Free speech advocates say that Facebook’s compliant stance is not necessarily related to the company’s recent public offering, which brought in $5 billion. Jillian York, Director for International Freedom of Expression at the Electronic Frontier Foundation, a group devoted to protecting Internet freedom, said Facebook’s calculations relate mainly to the social network’s aspiration to expand globally.
“They want to get into the Chinese market,” York said. “That is why Facebook is careful not to identify itself with the Arab Spring or any other kind of activism.”
The run-ins with authorities in Pakistan made the differences in approach between Facebook and Twitter crystal clear.
On May 20, Pakistani regulators shut down Twitter for eight hours after it refused to remove content promoting the third annual Everybody Draw Mohammed Day. The event was created in 2010 as a campaign supporting free speech after Muslims in some countries violently protested offending visual depictions of Islam’s founder. The Pakistani government asked Twitter to block all content advocating participation in the event, but Twitter turned it down, provoking Pakistan’s censorship. Despite this, at the end of the day, it was the Pakistani authorities that backed off and removed their block on accessing Twitter from within the country.
When Pakistan made the same demand of Facebook in 2010, Facebook agreed to take down the page promoting the event.
The contrasting responses highlight the fact that neither of the social media platforms seems to base its decisions on the religion of those offended. Their respective stances reflect broader social and economic outlooks.
Twitter has made its resistance against requests to provide information to government and police investigations part of its brand.
Under the 2002 USA Patriot Act, the government can issue secret requests, known as national security letters, demanding Internet carriers and social media platforms to provide information on users without a court order and without informing users that their personal information was shared with the government. Some 50,000 national security letters are issued annually and most go unknown. Twitter has been the only large provider to challenge the requests, demanding it be allowed to notify users when handing over their information to the government.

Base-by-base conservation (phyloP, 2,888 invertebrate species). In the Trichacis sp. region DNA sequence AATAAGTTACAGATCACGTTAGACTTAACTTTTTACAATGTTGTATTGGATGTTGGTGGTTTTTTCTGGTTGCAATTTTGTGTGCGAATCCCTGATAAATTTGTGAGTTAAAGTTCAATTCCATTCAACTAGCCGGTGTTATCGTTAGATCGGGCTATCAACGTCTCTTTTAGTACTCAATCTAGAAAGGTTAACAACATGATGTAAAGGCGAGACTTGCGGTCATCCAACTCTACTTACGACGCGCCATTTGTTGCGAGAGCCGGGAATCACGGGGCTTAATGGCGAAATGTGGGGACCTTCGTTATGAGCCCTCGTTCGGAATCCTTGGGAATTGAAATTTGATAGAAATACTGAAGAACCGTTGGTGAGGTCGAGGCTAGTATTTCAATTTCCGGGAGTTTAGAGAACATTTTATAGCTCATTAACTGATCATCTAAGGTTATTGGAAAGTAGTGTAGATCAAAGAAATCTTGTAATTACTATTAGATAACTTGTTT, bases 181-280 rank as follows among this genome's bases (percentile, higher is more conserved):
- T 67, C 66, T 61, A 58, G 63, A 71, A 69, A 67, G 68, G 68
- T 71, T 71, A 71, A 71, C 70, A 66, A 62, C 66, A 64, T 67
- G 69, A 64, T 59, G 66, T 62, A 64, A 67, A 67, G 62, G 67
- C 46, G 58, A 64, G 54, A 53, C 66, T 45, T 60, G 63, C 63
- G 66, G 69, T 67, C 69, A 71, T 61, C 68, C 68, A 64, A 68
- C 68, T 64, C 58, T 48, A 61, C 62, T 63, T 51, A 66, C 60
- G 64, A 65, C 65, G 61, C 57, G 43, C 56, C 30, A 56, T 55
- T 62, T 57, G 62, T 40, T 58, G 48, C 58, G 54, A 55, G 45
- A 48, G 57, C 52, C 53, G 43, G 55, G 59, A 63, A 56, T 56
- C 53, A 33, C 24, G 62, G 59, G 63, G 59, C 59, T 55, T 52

In recent months, Twitter has been battling in courts against an attempt by the Manhattan district attorney’s office to have the company provide three months of records on Malcolm Harris, a user who was active in the Occupy Wall Street demonstrations.
The American Civil Liberties Union took on the case, stating that “Twitter should be applauded,” for rejecting government attempts to reach its users’ records.
But what wins applause from some is problematic for others. In their efforts to get Twitter to respond to their concerns, Jewish activists invoke the concept of “corporate responsibility.” It’s a voluntary standard, but one that is expected from large Internet and social media providers, and would rein in content deemed hateful on their platforms.
“Right now we are talking about conversations and work groups,” Lauter said when describing the tools used to convince companies like Twitter to take action. But other forms of pressure exist, including shareholder activity for publicly traded companies.
Jewish advocacy groups stress that limiting perceived hate on Facebook and Twitter is not a First Amendment issue, since there is no government intervention blocking free speech. But, at the EFF, York fears overuse of pressure. “My concern is that if they respond to the ADL, other groups will ask for other limitations,” she warned. “It is a slippery slope.”
Contact Nathan Guttman at email@example.com